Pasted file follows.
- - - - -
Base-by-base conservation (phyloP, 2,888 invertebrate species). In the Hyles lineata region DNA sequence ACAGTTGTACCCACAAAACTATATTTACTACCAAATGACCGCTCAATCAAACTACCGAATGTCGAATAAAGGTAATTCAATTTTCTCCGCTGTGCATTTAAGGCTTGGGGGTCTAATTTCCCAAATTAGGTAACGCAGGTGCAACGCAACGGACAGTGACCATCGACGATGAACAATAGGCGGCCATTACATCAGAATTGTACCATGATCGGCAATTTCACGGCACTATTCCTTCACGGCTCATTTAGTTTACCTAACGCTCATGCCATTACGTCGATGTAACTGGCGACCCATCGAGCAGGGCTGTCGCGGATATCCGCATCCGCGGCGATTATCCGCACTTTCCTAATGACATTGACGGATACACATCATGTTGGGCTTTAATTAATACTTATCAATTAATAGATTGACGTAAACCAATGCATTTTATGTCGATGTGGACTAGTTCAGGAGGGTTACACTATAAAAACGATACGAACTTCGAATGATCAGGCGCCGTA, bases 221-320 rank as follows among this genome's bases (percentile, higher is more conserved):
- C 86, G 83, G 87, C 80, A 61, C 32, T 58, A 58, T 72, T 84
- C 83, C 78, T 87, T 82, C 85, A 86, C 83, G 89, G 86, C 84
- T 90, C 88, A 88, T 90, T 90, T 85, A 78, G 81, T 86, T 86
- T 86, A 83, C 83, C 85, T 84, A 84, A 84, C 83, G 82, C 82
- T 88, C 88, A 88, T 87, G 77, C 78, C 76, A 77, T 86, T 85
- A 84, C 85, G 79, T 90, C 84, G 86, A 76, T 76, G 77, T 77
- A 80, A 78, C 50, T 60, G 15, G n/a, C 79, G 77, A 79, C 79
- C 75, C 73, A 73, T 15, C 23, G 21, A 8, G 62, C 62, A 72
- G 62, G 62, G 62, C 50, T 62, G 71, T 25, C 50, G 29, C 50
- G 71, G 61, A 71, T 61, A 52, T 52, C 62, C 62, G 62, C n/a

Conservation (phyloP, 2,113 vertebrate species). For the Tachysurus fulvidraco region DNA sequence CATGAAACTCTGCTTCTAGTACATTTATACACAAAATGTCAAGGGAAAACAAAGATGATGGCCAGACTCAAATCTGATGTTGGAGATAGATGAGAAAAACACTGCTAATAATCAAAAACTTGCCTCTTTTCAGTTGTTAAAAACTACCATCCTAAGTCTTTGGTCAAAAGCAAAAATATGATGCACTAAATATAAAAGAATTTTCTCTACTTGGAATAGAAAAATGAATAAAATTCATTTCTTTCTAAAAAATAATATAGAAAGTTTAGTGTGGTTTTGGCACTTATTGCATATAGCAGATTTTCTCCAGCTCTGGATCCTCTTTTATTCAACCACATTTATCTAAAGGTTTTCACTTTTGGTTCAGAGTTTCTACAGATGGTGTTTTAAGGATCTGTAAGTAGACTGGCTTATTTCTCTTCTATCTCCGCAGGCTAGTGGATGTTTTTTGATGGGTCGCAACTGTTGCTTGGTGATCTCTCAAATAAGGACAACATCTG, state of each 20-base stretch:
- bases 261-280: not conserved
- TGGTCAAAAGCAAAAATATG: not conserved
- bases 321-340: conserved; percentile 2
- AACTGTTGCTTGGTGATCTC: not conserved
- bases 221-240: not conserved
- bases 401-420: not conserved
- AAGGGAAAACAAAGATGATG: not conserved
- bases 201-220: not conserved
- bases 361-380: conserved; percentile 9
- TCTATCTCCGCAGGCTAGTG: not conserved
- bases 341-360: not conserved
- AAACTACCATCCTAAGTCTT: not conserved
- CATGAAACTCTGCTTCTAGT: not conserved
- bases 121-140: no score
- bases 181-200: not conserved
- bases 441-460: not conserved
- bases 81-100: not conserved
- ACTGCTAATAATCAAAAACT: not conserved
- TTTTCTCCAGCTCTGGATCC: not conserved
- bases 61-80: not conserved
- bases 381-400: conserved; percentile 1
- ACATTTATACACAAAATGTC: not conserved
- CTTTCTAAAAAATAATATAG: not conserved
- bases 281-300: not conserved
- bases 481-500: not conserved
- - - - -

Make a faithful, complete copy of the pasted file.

Base-by-base conservation (phyloP, 2,888 invertebrate species). In the Hyles lineata region DNA sequence ACAGTTGTACCCACAAAACTATATTTACTACCAAATGACCGCTCAATCAAACTACCGAATGTCGAATAAAGGTAATTCAATTTTCTCCGCTGTGCATTTAAGGCTTGGGGGTCTAATTTCCCAAATTAGGTAACGCAGGTGCAACGCAACGGACAGTGACCATCGACGATGAACAATAGGCGGCCATTACATCAGAATTGTACCATGATCGGCAATTTCACGGCACTATTCCTTCACGGCTCATTTAGTTTACCTAACGCTCATGCCATTACGTCGATGTAACTGGCGACCCATCGAGCAGGGCTGTCGCGGATATCCGCATCCGCGGCGATTATCCGCACTTTCCTAATGACATTGACGGATACACATCATGTTGGGCTTTAATTAATACTTATCAATTAATAGATTGACGTAAACCAATGCATTTTATGTCGATGTGGACTAGTTCAGGAGGGTTACACTATAAAAACGATACGAACTTCGAATGATCAGGCGCCGTA, bases 221-320 rank as follows among this genome's bases (percentile, higher is more conserved):
- C 86, G 83, G 87, C 80, A 61, C 32, T 58, A 58, T 72, T 84
- C 83, C 78, T 87, T 82, C 85, A 86, C 83, G 89, G 86, C 84
- T 90, C 88, A 88, T 90, T 90, T 85, A 78, G 81, T 86, T 86
- T 86, A 83, C 83, C 85, T 84, A 84, A 84, C 83, G 82, C 82
- T 88, C 88, A 88, T 87, G 77, C 78, C 76, A 77, T 86, T 85
- A 84, C 85, G 79, T 90, C 84, G 86, A 76, T 76, G 77, T 77
- A 80, A 78, C 50, T 60, G 15, G n/a, C 79, G 77, A 79, C 79
- C 75, C 73, A 73, T 15, C 23, G 21, A 8, G 62, C 62, A 72
- G 62, G 62, G 62, C 50, T 62, G 71, T 25, C 50, G 29, C 50
- G 71, G 61, A 71, T 61, A 52, T 52, C 62, C 62, G 62, C n/a

Conservation (phyloP, 2,113 vertebrate species). For the Tachysurus fulvidraco region DNA sequence CATGAAACTCTGCTTCTAGTACATTTATACACAAAATGTCAAGGGAAAACAAAGATGATGGCCAGACTCAAATCTGATGTTGGAGATAGATGAGAAAAACACTGCTAATAATCAAAAACTTGCCTCTTTTCAGTTGTTAAAAACTACCATCCTAAGTCTTTGGTCAAAAGCAAAAATATGATGCACTAAATATAAAAGAATTTTCTCTACTTGGAATAGAAAAATGAATAAAATTCATTTCTTTCTAAAAAATAATATAGAAAGTTTAGTGTGGTTTTGGCACTTATTGCATATAGCAGATTTTCTCCAGCTCTGGATCCTCTTTTATTCAACCACATTTATCTAAAGGTTTTCACTTTTGGTTCAGAGTTTCTACAGATGGTGTTTTAAGGATCTGTAAGTAGACTGGCTTATTTCTCTTCTATCTCCGCAGGCTAGTGGATGTTTTTTGATGGGTCGCAACTGTTGCTTGGTGATCTCTCAAATAAGGACAACATCTG, state of each 20-base stretch:
- bases 261-280: not conserved
- TGGTCAAAAGCAAAAATATG: not conserved
- bases 321-340: conserved; percentile 2
- AACTGTTGCTTGGTGATCTC: not conserved
- bases 221-240: not conserved
- bases 401-420: not conserved
- AAGGGAAAACAAAGATGATG: not conserved
- bases 201-220: not conserved
- bases 361-380: conserved; percentile 9
- TCTATCTCCGCAGGCTAGTG: not conserved
- bases 341-360: not conserved
- AAACTACCATCCTAAGTCTT: not conserved
- CATGAAACTCTGCTTCTAGT: not conserved
- bases 121-140: no score
- bases 181-200: not conserved
- bases 441-460: not conserved
- bases 81-100: not conserved
- ACTGCTAATAATCAAAAACT: not conserved
- TTTTCTCCAGCTCTGGATCC: not conserved
- bases 61-80: not conserved
- bases 381-400: conserved; percentile 1
- ACATTTATACACAAAATGTC: not conserved
- CTTTCTAAAAAATAATATAG: not conserved
- bases 281-300: not conserved
- bases 481-500: not conserved